Natural News 
March 9, 2011
Back in the day, psychiatrists used to actually consult intimately with their patients and provide some type of personalized, talk-based therapy as part of their practice. The modern-day approach to psychiatry, however, has become more like a series of drug dealing sessions in which psychiatrists will briefly consult with their patients and prescribe them drugs for their problems.
A recent report at Ocala.com explains that over the past several decades, many psychiatrists have abandoned the personalized approach to therapy partly because insurance companies will often not pay for it, and thus it is not worth their time. But another likely reason for the switch to drug vending is that it simply pays better than actually having to deal with patients and try to help them in a non-drug way.
The Ocala.com report mentions a psychiatrist who has been practicing for nearly 40 years. In his early days, he consulted with and treated, at most, 60 patients once- or twice-weekly, which included a 45-minute talk therapy session. Today, he sees roughly 1,200 people every week for quick 15-minute sessions, and sends them on their way with drugs. This approach has become the norm, not the exception. And this particular psychiatrist is even quoted as saying that he has had to train himself out of actually caring about people’s problems, and instead focus on basically getting them out the door and on their way.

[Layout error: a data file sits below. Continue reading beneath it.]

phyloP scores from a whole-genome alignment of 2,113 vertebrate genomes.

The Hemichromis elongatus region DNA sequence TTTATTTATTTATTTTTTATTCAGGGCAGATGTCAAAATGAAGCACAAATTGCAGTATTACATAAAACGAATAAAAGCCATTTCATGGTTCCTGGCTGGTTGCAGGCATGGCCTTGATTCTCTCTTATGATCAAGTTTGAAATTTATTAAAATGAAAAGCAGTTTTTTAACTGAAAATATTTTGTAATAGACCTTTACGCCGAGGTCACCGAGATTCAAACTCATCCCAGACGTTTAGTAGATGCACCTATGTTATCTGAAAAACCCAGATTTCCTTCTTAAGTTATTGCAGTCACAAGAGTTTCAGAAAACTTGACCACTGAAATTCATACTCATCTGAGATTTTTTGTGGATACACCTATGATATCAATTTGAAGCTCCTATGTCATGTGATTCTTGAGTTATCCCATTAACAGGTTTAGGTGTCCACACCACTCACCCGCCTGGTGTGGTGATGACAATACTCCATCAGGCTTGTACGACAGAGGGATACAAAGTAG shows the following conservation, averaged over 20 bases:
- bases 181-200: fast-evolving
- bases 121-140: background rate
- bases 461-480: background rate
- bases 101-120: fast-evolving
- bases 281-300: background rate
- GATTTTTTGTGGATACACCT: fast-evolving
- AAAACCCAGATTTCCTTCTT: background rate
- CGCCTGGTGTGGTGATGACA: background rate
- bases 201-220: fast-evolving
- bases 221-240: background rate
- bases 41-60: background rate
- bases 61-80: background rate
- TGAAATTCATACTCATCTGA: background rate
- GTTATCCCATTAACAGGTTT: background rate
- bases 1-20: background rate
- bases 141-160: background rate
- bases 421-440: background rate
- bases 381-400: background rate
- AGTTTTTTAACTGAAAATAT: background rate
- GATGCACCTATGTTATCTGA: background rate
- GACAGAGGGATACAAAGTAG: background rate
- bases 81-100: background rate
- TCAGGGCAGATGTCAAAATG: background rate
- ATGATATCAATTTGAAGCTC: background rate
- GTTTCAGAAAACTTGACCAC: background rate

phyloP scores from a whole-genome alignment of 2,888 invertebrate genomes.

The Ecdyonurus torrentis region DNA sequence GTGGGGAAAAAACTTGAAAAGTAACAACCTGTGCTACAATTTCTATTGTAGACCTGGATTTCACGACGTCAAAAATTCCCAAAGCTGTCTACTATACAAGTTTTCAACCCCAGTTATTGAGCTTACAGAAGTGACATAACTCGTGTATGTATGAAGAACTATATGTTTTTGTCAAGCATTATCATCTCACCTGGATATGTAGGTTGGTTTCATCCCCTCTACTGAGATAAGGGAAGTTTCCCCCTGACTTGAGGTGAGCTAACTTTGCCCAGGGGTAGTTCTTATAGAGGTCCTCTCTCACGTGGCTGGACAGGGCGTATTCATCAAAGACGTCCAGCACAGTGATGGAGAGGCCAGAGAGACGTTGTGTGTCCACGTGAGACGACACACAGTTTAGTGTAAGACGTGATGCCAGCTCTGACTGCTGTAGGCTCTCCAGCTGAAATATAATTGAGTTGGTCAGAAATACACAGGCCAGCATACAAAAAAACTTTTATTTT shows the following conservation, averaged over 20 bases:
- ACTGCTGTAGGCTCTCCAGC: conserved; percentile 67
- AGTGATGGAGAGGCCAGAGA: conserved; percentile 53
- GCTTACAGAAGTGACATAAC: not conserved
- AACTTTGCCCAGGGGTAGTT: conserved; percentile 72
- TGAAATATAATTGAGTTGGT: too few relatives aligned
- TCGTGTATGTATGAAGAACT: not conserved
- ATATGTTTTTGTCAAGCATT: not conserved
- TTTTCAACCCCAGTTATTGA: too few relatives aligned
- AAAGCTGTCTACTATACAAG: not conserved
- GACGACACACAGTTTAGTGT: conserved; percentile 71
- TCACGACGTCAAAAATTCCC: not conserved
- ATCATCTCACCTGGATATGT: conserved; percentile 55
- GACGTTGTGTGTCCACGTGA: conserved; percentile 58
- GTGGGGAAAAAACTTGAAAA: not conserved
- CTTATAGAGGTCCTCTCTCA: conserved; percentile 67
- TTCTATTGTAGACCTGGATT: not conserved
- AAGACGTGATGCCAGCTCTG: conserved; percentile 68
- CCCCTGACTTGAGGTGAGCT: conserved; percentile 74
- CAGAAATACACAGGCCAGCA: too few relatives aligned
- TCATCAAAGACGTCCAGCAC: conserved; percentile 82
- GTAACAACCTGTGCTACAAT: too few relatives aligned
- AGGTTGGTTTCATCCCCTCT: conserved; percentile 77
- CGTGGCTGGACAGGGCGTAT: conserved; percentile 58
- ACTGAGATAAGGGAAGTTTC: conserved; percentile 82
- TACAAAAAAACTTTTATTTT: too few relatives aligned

“It’s a practice that’s very reminiscent of primary care,” said Dr. Steven S. Sharfstein, former president of the American Psychiatric Association (APA) and the president and chief executive of Sheppard Pratt Health System, to Ocala.com. “They check up on people; they pull out the prescription pad; they order tests.”
The entire field of psychiatry has been on a downward spiral for years, though, as the “Disease Mongering Engine” literally invents new diseases every year — which are really just normal, everyday human behaviors that vary based on personality, by the way — and comes up with drug interventions to treat them. It is a highly lucrative drug dealing business that profits at the expense of human health
To see a psychiatrist in today’s environment is like playing Russian Roulette with your health. If able to evaluate every person on the planet, the average psychiatrist would surely find a problem or two with each one. And within five-to-ten minutes, he or she would be able to prescribe a laundry list of medications to treat those alleged disorders. So in other words, if you value your health, stay far, far away from modern-day psychiatrists.
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